• Garnish with coriander. Serve with couscous (cooked to the directions on the packet).
Breakfast Tagine - Poach the Eggs, Done!

This is a great no hassle mid-week meat feast. Sausage and eggs give it the 'breakfast feel'. The lamb and spices lends a more exotic flavour. It's hearty, warming and great with the couscous, which soaks up that lovely sauce.

Breakfast Tagine - Serving it Up

Sunday, 5 October 2008

Kyoto Restaurant

Although we had plans to go to Eat Tokyo for dinner (our second attempt), we got sidetracked and ended up next door at Kyoto Restaurant instead. I was in the mood for sushi and I had read good reviews for this place. Our welcome was friendly and as we had come bang in the middle of dinner time on a Friday evening we were given the table right next to the door, where we had to side to side. Not the most comfortable seats in the house but it gave us a great view of the sushi chefs at work.

Kaki Fry - Kyoto Restaurant

I was torn between sushi and noodles. I had planned on sushi but the greedy monster inside me demanded noodles. One of each surely be over the top? I settled for the Kaki Fry (deep fried oysters at £6.50) from the appetiser section and the dragon roll. I love deep fried oysters and when I have Japanese with my mother at home, we usually have an order of this. However, I was really quite disappointed when it arrived. Each oyster had been cut in half! It made the dish look bigger but it meant that every delicious bit of oyster succulence was gone - deep fried out. Like most deep fried foods, one always looks for a crisp exterior and a juicy centre. Not for these oysters here. Other than that the dish wasn't too bad. There was a reasonable number of oysters. Fried, perhaps, a little too crisp. There was also little bits of potato crisps served with the oysters with a little dish of donkatsu sauce.

Dragon Roll - Kyoto Restaurant

As we were being seated I saw an order of the Dragon Roll (£7) being sent out and knew that I had to order it. I think it was the eel sitting on top of the roll that did it for me. The roll was a basic Californian roll (crab stick, cucumber and avocado) but that the eel and the sauce really did make it more delicious. I'm not quite sure what the sauce was, the menu stated it was iso sauce, whatever that is. Slightly sweet, it really complemented the eel.

Californian Roll

Stuart stuck to his standard order of Californian Roll (£4.80), which were slightly smaller than mine but with the same filling with an extra bit of tobiko rolled into the rice.

Yahisoba with Chicken

As his main, Stuart had another favourite - Chicken Yakisoba (£6.50). We were both slightly surprised when it arrived. The noodles looked like the stuff out of an instant noodle packet with its slight curve in the noodle structure. Whilst we assumed that the usual buckwheat flour noodles would be used, the restaurant used the term 'soba' a bit more generally to mean thin noodles. Although it tasted alright, there was a bit too much thick cut onion and beansprouts was barely cooked with a very evident raw flavour. Stuart, who is usually so easy to impress, was barely satisfied on this occasion.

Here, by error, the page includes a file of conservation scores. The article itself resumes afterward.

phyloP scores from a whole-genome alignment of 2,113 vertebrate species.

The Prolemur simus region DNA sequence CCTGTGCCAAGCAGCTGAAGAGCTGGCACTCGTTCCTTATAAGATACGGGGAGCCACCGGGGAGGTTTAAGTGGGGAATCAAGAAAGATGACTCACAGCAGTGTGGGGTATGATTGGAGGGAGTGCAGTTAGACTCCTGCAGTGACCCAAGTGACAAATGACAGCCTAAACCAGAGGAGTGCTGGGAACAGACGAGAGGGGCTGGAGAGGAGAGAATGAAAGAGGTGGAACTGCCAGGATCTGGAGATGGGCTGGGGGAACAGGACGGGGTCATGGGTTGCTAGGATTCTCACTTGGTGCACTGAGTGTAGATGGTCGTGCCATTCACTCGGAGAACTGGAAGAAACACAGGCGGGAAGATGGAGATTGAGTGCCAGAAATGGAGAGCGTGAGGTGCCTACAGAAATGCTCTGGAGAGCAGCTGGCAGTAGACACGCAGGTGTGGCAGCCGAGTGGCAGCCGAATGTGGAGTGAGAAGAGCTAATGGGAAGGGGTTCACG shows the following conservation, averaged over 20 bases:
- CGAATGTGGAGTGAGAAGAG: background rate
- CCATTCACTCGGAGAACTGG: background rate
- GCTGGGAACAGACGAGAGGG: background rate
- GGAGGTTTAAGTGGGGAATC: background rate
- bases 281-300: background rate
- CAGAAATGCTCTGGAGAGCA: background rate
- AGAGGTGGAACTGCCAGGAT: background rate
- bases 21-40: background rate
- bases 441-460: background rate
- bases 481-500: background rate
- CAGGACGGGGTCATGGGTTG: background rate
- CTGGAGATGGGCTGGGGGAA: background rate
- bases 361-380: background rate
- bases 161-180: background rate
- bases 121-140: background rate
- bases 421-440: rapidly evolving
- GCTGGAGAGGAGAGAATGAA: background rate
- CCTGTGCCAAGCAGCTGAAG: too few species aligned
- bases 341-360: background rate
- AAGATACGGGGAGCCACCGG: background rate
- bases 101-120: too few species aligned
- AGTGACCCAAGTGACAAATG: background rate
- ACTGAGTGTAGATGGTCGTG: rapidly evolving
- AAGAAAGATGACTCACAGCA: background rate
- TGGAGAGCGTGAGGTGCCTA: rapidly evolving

The sushi here is definitely very good and the prices rather reasonable. However, after having lived in Vancouver, where sushi and yakisoba is plentiful, cheap and reasonably good, Stuart has found it a little hard to adjust to what can be found in London. If we ever make it back here, we'll be sticking to the sushi and leaving the food from the kitchen well alone. What also irked me slightly was that although there seemed an adequate number of waiting staff, service was slow. No one brought us menus until I asked for them and from our vantage point in front of the sushi bar, we also noticed how slow the completed dishes was being picked up by the waiting staff and sent to the tables. No doubt service is friendly, but the pace should really pick up.

Kyoto Restaurant
26 Romilly Street, London W1D 5AL

Friday, 3 October 2008

Canteen - Royal Festival Hall

Exterior - Canteen

A mid week dinner with Jo, whom I haven't seen in ages, took us to Canteen on the South Bank. It's another one of those places I've been meaning to try but never got round to. It boasts of a menu of British food - gone upmarket and lightened on the stodge - but still rather reasonably priced. Located at the Waterloo end of the Royal Festival Hall, Canteen's decor is clean and modern - almost an imprint of the houses featured on Grand Design. Of course there is the touch of old British charm with the counter featuring their daily offering of iced cakes.

I thought we were rather early when we walked in at 6.45PM but found that three quarters of the tables were already occupied and quite a few reserved. We were offered a shared table, which we accepted. If I'm not a fan of the shared table idea, the couple we were placed next definitely thought even less of it. The lady almost grimaced when we sat down. Not a good start to the evening but hoorah... they had just paid their bill and were about to leave! :) We greedily moved to the take over their table by the window and settled down to a heart meal.